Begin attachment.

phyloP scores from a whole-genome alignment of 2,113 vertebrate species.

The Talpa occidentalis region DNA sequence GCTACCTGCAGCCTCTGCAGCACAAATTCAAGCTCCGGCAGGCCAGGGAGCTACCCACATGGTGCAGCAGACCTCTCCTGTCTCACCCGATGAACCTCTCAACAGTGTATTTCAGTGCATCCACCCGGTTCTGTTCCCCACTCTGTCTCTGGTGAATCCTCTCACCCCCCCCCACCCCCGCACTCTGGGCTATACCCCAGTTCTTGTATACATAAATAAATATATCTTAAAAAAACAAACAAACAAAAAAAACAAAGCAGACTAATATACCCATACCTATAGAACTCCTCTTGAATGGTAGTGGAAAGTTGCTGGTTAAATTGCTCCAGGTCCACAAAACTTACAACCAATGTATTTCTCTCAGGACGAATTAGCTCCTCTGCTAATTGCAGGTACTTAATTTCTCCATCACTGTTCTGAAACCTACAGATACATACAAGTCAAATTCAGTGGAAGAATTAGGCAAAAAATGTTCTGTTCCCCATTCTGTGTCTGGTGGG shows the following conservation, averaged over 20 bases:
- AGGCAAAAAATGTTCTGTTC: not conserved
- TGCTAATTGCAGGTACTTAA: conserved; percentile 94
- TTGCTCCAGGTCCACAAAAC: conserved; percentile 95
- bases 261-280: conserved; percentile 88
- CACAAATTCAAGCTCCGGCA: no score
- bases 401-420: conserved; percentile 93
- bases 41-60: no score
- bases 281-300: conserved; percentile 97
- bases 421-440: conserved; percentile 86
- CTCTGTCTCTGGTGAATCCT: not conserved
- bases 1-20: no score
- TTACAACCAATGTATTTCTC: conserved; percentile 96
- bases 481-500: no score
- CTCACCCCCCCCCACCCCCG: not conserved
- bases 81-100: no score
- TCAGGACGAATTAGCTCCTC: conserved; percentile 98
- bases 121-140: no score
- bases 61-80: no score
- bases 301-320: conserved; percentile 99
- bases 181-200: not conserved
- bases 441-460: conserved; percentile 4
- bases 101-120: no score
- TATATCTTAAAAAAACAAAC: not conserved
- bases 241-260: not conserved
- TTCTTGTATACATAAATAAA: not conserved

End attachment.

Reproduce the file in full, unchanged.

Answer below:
phyloP scores from a whole-genome alignment of 2,113 vertebrate species.

The Talpa occidentalis region DNA sequence GCTACCTGCAGCCTCTGCAGCACAAATTCAAGCTCCGGCAGGCCAGGGAGCTACCCACATGGTGCAGCAGACCTCTCCTGTCTCACCCGATGAACCTCTCAACAGTGTATTTCAGTGCATCCACCCGGTTCTGTTCCCCACTCTGTCTCTGGTGAATCCTCTCACCCCCCCCCACCCCCGCACTCTGGGCTATACCCCAGTTCTTGTATACATAAATAAATATATCTTAAAAAAACAAACAAACAAAAAAAACAAAGCAGACTAATATACCCATACCTATAGAACTCCTCTTGAATGGTAGTGGAAAGTTGCTGGTTAAATTGCTCCAGGTCCACAAAACTTACAACCAATGTATTTCTCTCAGGACGAATTAGCTCCTCTGCTAATTGCAGGTACTTAATTTCTCCATCACTGTTCTGAAACCTACAGATACATACAAGTCAAATTCAGTGGAAGAATTAGGCAAAAAATGTTCTGTTCCCCATTCTGTGTCTGGTGGG shows the following conservation, averaged over 20 bases:
- AGGCAAAAAATGTTCTGTTC: not conserved
- TGCTAATTGCAGGTACTTAA: conserved; percentile 94
- TTGCTCCAGGTCCACAAAAC: conserved; percentile 95
- bases 261-280: conserved; percentile 88
- CACAAATTCAAGCTCCGGCA: no score
- bases 401-420: conserved; percentile 93
- bases 41-60: no score
- bases 281-300: conserved; percentile 97
- bases 421-440: conserved; percentile 86
- CTCTGTCTCTGGTGAATCCT: not conserved
- bases 1-20: no score
- TTACAACCAATGTATTTCTC: conserved; percentile 96
- bases 481-500: no score
- CTCACCCCCCCCCACCCCCG: not conserved
- bases 81-100: no score
- TCAGGACGAATTAGCTCCTC: conserved; percentile 98
- bases 121-140: no score
- bases 61-80: no score
- bases 301-320: conserved; percentile 99
- bases 181-200: not conserved
- bases 441-460: conserved; percentile 4
- bases 101-120: no score
- TATATCTTAAAAAAACAAAC: not conserved
- bases 241-260: not conserved
- TTCTTGTATACATAAATAAA: not conserved